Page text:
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Understanding Dental Radiographs for Cats and Dogs

Just like humans, our pets require diligent attention to their oral health. Neglecting oral health can lead to various health issues. Our veterinarians in North Providence discuss the importance of dental radiographs and other diagnostic tools in safeguarding the oral health of your furry friends.

Importance of Oral Health in Pets 

Pets, like humans, can suffer from various dental problems, such as periodontal disease, tooth decay, and oral tumors. If left untreated, these issues can worsen and cause pain, discomfort, and even systemic infections. Dental problems can also affect essential activities such as eating, grooming, and playing, significantly reducing the pet's quality of life. Therefore, pet owners should prioritize their pet's oral health to ensure their furry friends' well-being and happiness.

Significance of Dental Radiographs for cats and dogs

Regular dental check-ups and cleanings are important, but they might not be enough to ensure comprehensive oral care for your pet.

That's when dental radiographs come into play - these diagnostic tools allow veterinarians to look beyond the surface and uncover hidden dental issues that can't be seen with the naked eye.

Dental radiographs, also known as dental X-rays, provide valuable insights into your pet's oral health by revealing conditions like tooth root abscesses, fractures, and bone loss.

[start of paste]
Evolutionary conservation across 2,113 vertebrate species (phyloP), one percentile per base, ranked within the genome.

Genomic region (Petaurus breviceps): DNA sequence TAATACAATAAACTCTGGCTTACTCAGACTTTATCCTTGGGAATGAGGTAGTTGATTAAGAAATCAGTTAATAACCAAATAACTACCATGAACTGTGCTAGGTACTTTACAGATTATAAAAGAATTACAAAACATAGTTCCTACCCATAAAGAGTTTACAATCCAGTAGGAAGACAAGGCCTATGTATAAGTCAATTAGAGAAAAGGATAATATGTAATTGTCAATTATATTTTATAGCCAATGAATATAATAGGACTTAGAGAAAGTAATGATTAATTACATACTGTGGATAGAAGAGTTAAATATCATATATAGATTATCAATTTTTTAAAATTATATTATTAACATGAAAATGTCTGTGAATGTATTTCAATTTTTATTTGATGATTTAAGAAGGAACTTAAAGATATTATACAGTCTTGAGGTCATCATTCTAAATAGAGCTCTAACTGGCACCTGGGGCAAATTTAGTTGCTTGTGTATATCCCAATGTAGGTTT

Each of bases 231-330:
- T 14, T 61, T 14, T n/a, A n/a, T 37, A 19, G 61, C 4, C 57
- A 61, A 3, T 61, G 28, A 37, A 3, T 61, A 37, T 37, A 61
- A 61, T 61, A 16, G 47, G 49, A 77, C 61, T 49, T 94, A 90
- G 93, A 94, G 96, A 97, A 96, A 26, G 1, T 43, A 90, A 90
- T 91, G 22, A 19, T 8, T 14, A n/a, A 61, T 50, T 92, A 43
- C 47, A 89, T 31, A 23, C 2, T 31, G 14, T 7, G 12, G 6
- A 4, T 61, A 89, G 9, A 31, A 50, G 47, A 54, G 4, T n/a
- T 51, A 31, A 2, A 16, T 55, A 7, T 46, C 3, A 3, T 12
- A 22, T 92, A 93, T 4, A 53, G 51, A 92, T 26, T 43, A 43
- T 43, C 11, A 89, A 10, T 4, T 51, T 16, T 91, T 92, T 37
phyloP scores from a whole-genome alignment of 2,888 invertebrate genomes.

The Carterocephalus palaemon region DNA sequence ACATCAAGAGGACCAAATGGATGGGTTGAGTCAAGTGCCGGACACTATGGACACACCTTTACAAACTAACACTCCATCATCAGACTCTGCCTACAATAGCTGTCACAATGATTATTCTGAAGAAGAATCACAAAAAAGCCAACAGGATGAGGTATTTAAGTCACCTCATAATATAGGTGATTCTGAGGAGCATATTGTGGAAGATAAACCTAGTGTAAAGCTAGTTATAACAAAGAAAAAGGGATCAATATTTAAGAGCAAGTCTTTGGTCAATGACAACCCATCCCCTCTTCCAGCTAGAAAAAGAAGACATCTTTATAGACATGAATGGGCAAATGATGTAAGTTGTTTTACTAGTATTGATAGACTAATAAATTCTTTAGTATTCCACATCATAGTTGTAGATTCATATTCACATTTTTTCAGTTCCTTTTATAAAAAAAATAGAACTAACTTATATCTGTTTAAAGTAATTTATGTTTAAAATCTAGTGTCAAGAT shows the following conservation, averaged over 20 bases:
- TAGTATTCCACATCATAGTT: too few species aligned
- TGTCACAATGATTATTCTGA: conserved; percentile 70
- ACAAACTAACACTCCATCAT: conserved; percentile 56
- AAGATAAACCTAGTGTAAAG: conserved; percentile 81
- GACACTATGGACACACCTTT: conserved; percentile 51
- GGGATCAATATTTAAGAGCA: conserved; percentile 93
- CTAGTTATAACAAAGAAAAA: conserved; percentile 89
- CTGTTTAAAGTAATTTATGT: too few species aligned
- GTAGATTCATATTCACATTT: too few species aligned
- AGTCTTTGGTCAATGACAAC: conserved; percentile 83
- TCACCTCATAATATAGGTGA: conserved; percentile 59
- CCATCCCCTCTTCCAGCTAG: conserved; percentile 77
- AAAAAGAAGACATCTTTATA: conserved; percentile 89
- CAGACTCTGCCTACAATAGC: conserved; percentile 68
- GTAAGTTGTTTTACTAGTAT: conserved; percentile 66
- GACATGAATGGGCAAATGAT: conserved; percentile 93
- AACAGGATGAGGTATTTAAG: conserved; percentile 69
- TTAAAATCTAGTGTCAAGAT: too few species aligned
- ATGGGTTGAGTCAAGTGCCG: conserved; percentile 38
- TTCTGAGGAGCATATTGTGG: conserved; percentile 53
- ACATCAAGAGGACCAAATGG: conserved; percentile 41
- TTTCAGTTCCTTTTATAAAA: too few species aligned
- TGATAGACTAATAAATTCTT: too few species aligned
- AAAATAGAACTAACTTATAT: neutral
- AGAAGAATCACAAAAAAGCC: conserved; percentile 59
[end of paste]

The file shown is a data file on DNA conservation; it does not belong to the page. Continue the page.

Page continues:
They help veterinarians detect problems early and create personalized treatment plans by providing a comprehensive view of the entire oral cavity.

How often should my dog's or cat's teeth be X-rayed?

Dogs need to have regular oral check-ups to ensure their dental health. If you notice missing, discolored, or broken teeth, swollen and inflamed gums, oral growths, or bad breath, your dog should receive an oral examination under anesthesia.

However, even if there are no apparent problems, dogs should have their mouths X-rayed at least once per year. Keep in mind that one human year equals 5-7 dog years, and it's common for people to have dental X-rays at least every other year.

Must my dog or cat be anesthetized for X-rays? 

Dogs have 42 teeth, while cats have 30 teeth that require X-ray examination. For accurate oral evaluation, treatment, and preventative procedures, pets must remain still during the process.

Without anesthesia, the X-ray sensor cannot be positioned accurately. After a thorough examination and necessary pre-anesthetic tests, your veterinarian can customize anesthesia to your pet's requirements and closely monitor them during the procedures.

It is widely accepted that anesthesia is safe.

Does a puppy or kitten need a teeth X-ray? 

Puppies and kittens can benefit from dental radiographs, also known as teeth X-rays, during their early stages of life. Dental issues can arise in young animals just as in adults, and early detection is crucial for effective treatment and prevention of further complications. It's important because vets can detect developmental abnormalities, assess dental plans, and provide appropriate dental care.

Note: The advice provided in this post is intended for informational purposes and does not constitute medical advice regarding pets. For an accurate diagnosis of your pet's condition, please make an appointment with your vet.

Is it time for your dog or cat to get a dental exam? Please book an appointment with our vets in North Providence. 

New Patients Welcome

Ferguson Animal Hospital is accepting new patients! Our experienced vets are passionate about the health of North Providence companion animals. Get in touch today to book your pet's first appointment.

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